Namsadang Show(男寺黨-)

Namsadang Show

Headword

남사당놀이 ( 男寺黨- , Namsadang Nori )

Location of the encyclopedia

Korean Seasonal Customs > Autumn > 9th Lunar month > Game

Writer JeonKyungwook(田耕旭)

Namsadang nori (Kor. 남사당놀이, Chin. 男寺黨-, lit. Namsadang play) refers to shows which were performed by troupes of male entertainers, or namsadangpae (Kor. 남사당패, Chin. 男寺黨牌) who travelled around the country from spring to autumn. The program of these troupes consisted of music and dance performances and a variety of acrobatics including beona (Kor. 버나, saucer spinning), salpan (Kor. 살판, floor acrobatics), and eoreum (Kor. 어름, rope walking). The troupes also staged dramatic genres such as deotboegi (Kor. 덧뵈기, mask dramas) and deolmi (Kor. 덜미, puppet plays). The puppet play segment of the namsadang performances was designated in 1988 as Important Intangible Cultural Treasure No. 3.

Namsadangpae moved from town to town, performing in city marketplaces and villages. Each troupe was usually affiliated with a Buddhist temple and sold amulet sheets from this temple during its tour. A portion of the revenues generated from the sales were handed to the monks upon the troupe’s return to the temple at the end of the performance season. The entertainers sometimes used this connection to Buddhist temples to portray their trade as an activity helping to spread Buddha’s teachings. However, in the late 18th and 19th centuries, the number of namsadangpae increased so rapidly that they could no longer be accommodated in the temples. Consequently, some of the troupes were forced out of the temples. These troupes made new bases in neighboring villages; these villages were subsequently named Sadanggol (Kor. 사당골, lit. Sadang Village).

Pungmul (Kor. 풍물), the music and dance segment of a namsadang show, was generally composed from tunes of utdari garak (Kor. 웃다리가락), or the farmers’ music from Gyeonggi and Chungcheong Provinces. Some of the highlights of these segments were jinpuri (Kor. 진풀이), yeoldu bal sangmo dolligi (Kor. 열두 발 상모돌리기), and mudong (Kor. 무동). In the beona segment, a beonajabi (Kor. 버나잡이, spinner) spun objects on top of a cherrywood pole, including bowls, sieve frames, or wash basins, while making jokes and conversation with the maehossi (Kor. 매호씨), his interlocutor. In the salpan segment, the acrobat, or salpansoe (Kor. 살판쇠), demonstrated his skills while joking with the maehossi as well. The eoreum, or rope-walking segment, was also performed in dialogue by an eoreumsani (Kor. 어름산이) to the beat of a drum played by the maehossi. Other highlights of the program included jungnori (Kor. 중놀이), a comic portrayal of a depraved monk who, after much torment, succumbs to sensual temptations, and walja nori (Kor. 왈자놀이), a caricature depicting the different classes of Joseon (1392-1910) society. During these dramatic segments, performers sang popular folk songs including Jung Taryeong (Kor. 중타령, Chin. -打令, lit. Monk’s Song), Obongsan Taryeong (Kor. 오봉산타령, Chin. 五峰山打令, lit. Song of Obong Mountain), Pungnyeonga (Kor. 풍년가, Chin. 豊年歌, lit. Song of Good Harvest) and Don Taryeong (Kor. 돈타령, Chin. -打令, lit. Money Song). The mask performance, deotbeogi, was a satirical drama with dance elements; it was probably developed under the influence of bonsandae nori (Kor. 본산대놀이) performances of the Seoul area.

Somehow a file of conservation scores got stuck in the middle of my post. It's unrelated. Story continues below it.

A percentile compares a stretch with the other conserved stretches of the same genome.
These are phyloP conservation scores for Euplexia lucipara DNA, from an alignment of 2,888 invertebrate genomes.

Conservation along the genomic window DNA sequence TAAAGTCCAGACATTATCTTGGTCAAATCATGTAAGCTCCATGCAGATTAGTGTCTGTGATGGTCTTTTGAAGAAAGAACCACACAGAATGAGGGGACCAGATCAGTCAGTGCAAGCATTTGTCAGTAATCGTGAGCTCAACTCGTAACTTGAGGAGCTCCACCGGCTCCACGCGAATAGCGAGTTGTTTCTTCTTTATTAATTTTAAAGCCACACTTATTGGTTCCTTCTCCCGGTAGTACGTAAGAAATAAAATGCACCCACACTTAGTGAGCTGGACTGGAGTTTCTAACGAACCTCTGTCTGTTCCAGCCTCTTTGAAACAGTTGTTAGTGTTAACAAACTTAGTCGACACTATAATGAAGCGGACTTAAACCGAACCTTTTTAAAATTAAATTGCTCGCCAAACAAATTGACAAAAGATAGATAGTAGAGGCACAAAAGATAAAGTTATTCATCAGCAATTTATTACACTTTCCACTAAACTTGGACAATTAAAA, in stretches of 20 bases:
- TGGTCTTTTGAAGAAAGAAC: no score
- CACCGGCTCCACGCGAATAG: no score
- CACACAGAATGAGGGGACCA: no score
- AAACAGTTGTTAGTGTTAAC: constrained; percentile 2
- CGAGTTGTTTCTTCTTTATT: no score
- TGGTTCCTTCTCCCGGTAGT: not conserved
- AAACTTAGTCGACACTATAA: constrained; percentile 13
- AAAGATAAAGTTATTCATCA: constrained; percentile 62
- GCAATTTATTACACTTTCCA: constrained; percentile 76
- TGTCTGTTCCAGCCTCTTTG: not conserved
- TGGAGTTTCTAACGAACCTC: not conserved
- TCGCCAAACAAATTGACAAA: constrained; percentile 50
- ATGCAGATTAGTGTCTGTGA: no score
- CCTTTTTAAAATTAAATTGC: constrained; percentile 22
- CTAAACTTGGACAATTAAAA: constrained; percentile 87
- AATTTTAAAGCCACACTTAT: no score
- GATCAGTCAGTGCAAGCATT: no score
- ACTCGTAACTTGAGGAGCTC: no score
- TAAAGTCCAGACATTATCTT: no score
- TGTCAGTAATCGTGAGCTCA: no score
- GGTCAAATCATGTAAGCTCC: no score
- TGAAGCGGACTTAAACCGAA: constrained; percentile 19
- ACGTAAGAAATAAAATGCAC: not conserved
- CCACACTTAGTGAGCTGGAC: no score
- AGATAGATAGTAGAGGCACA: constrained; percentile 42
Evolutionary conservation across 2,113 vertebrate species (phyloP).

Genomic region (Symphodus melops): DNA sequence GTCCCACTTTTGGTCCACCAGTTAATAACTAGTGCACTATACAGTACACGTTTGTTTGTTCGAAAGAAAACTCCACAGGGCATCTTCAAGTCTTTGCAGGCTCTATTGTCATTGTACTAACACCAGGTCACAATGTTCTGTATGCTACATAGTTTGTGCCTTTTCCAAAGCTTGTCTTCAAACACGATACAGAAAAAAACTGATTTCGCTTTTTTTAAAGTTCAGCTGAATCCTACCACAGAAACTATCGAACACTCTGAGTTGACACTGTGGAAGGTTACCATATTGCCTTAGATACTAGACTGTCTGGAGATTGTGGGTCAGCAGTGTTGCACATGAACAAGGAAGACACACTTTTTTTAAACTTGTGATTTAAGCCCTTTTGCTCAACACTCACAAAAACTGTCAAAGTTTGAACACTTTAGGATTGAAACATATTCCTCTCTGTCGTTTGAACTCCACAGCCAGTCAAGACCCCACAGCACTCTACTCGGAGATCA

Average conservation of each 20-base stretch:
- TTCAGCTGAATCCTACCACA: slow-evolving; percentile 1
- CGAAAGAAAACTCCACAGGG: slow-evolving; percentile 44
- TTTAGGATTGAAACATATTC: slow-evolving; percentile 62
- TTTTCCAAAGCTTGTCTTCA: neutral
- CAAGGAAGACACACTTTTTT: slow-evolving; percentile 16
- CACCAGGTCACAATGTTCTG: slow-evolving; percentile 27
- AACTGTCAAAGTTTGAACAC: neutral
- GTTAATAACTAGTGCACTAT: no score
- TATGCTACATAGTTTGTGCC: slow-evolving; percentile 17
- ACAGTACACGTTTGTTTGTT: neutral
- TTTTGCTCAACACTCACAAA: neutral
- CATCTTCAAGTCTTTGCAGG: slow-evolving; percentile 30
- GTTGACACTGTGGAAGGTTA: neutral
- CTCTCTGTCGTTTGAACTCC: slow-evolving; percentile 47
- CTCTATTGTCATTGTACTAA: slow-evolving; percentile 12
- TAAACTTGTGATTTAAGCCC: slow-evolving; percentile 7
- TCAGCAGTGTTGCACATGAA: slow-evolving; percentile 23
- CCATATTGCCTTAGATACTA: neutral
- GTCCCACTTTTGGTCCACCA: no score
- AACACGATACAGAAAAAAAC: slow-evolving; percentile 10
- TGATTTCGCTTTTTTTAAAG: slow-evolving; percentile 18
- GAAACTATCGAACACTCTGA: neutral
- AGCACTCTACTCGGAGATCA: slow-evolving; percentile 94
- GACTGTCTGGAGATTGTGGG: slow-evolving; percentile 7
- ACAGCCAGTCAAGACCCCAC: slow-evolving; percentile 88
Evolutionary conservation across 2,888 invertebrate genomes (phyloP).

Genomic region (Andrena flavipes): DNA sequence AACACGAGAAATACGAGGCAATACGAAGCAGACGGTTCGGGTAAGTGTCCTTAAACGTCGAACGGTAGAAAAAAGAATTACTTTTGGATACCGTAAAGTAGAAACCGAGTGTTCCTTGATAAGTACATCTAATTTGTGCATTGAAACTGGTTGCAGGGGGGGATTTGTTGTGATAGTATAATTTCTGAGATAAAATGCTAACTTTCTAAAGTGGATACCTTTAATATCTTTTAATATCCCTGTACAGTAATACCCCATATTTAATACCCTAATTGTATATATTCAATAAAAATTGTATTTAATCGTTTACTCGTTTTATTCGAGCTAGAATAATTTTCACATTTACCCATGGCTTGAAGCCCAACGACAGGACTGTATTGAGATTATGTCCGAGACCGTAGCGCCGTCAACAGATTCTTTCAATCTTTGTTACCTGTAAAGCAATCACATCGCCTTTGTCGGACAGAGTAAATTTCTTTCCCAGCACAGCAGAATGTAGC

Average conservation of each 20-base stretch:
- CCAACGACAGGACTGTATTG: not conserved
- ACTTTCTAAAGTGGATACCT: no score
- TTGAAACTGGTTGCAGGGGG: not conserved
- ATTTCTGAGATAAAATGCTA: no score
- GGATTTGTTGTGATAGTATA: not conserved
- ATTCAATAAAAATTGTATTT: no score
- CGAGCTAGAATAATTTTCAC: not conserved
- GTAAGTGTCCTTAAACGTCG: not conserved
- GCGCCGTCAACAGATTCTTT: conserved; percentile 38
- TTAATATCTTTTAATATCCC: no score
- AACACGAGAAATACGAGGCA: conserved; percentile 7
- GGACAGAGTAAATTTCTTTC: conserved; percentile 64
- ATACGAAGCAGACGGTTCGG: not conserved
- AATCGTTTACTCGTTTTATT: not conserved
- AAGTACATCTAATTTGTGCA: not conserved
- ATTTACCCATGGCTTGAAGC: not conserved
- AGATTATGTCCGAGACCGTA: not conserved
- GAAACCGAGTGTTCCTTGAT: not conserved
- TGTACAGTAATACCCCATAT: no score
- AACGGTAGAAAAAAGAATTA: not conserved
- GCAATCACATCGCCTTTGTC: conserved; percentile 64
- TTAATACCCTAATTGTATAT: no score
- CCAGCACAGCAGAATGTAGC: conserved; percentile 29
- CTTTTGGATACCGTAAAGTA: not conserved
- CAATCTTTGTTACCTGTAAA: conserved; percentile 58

There were a variety of traveling entertaining troupes in traditional Korea, including daegwangdaepae (Kor. 대광대패), sotdaejaengipae (Kor. 솟대쟁이패), sadangpae (Kor. 사당패), geollippae (Kor. 걸립패), and jungmaegupae (Kor. 중매구패). Namsadangpae was the best-known and most influential of these troupes.